Self Help FAQ

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How do I get people to respect my time when I work from home?

Posted on | September 7, 2017 | No Comments

It happens all the time. You tell people you are self-employed and/or work from home. They think, “Oh, great, there’s no boss! I can call anytime!”  Or they say, “Great! You can come help me move” or “let’s go to the beach–you don’t have anyone to answer to!” Basically, when you work from home, a lot of people don’t have respect for your time and will interrupt you if they can get away with it. That “if” is a clue: IF they can get away with it. Don’t let them. Easier said than done, though, if you’re a people-pleaser/confrontation-avoider like me. But with a lot of help and advice, I learned how to deal with this problem, and here’s what has helped me:

  1. Truly and steadfastly work on your business/project as if your life depends on it, because it DOES–that’s how you’ll pay your bills and put a roof over your head. As the saying goes, “The proof is in the pudding.” If people SEE that you actually have a business and you are making money, that’s one way to build respect.  Allowing interruptions from those who think your time means nothing is a catch-22, if you think about it: their interruptions will keep you from building/running the business; if you don’t have the time you need to build/run the business, you won’t have the proof they need to see to respect your time.
  2. Turn off all devices that may distract you from your work when you’re engaged in it. If you feel anxious you may miss a call or email or that certain people will feel insulted or suspicious, you can leave a voicemail greeting/automatic reply email that stipulates when you WILL be available and for how long.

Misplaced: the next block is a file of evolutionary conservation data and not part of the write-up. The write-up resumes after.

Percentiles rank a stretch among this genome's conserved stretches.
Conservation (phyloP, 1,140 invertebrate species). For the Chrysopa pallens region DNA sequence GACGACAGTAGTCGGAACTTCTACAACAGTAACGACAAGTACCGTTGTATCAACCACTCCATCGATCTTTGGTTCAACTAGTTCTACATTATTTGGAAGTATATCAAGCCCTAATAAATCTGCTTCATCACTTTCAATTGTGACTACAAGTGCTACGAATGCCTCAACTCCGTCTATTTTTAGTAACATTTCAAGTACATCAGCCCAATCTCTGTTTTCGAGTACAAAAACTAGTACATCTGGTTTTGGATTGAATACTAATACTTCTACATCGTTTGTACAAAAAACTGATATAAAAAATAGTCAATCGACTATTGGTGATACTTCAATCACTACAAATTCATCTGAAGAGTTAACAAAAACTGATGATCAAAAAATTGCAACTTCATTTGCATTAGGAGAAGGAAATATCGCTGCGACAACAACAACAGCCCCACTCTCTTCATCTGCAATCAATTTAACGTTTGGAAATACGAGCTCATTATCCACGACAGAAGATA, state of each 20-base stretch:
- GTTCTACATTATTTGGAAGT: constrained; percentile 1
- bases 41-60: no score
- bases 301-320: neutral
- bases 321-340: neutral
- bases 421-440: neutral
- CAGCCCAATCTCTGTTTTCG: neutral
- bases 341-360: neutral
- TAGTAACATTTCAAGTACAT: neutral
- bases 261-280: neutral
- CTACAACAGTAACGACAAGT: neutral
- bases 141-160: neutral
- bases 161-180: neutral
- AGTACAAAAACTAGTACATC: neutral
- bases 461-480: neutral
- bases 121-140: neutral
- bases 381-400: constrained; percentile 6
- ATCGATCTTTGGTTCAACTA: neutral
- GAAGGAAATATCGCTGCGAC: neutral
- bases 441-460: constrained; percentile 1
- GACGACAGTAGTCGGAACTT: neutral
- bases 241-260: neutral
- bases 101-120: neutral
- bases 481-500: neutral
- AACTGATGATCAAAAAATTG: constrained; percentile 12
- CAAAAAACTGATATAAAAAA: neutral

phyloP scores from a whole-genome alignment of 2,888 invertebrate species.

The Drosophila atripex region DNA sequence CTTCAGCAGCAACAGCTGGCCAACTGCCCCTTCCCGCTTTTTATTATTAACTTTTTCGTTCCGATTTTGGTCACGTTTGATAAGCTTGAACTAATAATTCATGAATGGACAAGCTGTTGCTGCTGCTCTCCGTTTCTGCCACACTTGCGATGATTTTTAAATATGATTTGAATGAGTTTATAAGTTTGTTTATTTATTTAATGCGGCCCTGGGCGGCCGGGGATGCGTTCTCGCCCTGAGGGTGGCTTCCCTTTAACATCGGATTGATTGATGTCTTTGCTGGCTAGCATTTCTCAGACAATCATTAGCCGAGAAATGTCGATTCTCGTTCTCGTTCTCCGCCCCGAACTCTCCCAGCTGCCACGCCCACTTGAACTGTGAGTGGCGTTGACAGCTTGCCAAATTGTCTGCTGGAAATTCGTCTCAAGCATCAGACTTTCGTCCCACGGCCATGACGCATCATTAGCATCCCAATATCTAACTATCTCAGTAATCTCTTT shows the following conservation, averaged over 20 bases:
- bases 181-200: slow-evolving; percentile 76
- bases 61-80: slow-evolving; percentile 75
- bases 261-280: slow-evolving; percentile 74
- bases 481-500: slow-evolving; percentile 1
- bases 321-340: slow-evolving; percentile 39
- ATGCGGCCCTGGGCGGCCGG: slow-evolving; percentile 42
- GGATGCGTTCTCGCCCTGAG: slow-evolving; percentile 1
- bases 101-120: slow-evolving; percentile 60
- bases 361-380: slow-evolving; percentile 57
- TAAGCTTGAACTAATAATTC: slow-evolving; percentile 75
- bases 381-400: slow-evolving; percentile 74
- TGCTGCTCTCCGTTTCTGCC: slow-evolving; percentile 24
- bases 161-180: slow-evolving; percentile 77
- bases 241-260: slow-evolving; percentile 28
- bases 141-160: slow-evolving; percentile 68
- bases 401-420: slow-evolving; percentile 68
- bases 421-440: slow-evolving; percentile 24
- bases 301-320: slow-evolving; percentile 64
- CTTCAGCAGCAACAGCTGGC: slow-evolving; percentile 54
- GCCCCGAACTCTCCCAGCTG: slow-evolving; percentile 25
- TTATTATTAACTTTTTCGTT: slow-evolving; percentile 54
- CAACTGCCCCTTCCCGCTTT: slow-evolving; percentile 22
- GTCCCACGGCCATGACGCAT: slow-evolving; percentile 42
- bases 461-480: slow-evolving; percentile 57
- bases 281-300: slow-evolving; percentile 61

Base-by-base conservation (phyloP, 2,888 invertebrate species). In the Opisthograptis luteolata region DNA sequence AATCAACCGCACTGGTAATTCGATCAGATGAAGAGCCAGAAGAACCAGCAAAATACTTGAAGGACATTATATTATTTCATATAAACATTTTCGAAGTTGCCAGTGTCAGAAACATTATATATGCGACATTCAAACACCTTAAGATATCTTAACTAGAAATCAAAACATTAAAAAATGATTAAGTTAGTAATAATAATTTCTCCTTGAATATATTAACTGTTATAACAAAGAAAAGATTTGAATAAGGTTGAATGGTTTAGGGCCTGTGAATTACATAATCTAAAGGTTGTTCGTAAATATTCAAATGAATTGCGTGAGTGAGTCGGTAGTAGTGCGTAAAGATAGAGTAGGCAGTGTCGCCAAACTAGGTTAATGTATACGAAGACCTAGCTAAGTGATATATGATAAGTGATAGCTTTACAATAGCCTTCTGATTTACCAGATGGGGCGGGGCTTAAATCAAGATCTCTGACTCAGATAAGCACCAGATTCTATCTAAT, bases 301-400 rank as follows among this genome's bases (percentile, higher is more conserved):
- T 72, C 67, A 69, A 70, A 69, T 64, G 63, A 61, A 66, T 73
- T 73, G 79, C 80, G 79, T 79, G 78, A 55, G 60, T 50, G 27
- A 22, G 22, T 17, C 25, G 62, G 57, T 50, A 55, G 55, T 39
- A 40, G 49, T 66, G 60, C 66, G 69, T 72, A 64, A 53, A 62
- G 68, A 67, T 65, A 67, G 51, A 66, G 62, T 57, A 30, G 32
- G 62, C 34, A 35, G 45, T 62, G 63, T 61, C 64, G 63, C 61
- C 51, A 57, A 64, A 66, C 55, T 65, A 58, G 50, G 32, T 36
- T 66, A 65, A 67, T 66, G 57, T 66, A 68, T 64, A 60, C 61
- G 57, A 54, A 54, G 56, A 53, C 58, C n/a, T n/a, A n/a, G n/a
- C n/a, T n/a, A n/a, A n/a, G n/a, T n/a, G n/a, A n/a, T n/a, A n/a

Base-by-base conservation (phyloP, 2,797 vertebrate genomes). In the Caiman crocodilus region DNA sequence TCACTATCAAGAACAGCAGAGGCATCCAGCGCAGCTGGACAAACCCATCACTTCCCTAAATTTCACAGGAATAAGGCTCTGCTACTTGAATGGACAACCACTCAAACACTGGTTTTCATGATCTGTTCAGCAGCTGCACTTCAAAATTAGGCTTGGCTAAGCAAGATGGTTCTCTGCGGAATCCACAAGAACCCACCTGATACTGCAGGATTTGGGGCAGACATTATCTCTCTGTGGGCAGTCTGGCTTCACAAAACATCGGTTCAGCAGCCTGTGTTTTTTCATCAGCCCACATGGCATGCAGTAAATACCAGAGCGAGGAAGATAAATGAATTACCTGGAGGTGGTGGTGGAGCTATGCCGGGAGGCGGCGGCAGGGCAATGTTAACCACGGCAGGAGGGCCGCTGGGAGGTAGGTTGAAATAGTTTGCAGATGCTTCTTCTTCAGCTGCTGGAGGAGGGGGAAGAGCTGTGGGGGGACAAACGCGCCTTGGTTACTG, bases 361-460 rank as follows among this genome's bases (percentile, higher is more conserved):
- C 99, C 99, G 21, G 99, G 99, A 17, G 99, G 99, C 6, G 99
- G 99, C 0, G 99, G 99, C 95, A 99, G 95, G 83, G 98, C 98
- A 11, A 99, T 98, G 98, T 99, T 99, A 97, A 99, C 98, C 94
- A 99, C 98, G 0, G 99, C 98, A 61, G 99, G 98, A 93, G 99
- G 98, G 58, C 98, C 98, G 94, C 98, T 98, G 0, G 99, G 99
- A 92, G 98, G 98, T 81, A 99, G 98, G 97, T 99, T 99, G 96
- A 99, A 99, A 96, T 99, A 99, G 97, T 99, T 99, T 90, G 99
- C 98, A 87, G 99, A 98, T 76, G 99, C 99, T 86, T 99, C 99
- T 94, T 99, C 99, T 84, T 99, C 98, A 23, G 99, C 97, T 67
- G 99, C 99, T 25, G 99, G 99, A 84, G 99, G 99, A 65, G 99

3. Don’t feel guilty about cutting out interruptions from other people. You have a business to run/project to complete/test to study for.  These things won’t get done if you allow other people to control your time.  The only person who will take care of YOU is YOU, and the only person YOU can control is YOU. It’s the OTHER person who should feel guilty for slowing you down or stopping you in your tracks on the way to success.
  4. Be understanding and empathetic toward those who become offended or irrational about your unavailability during work hours. But stand your ground. You can say that you understand that they are upset about your unavailability, that you care about them, but that you must devote a certain amount of time to your work. And then tell them you will make time for them when you are available. This is called “setting boundaries.” Boundaries are important for protecting ourselves and looking out for our best interests.  It may be uncomfortable setting them, but it’s what helps us develop in our lives without letting others run our lives for us. It’s a healthy way to live!
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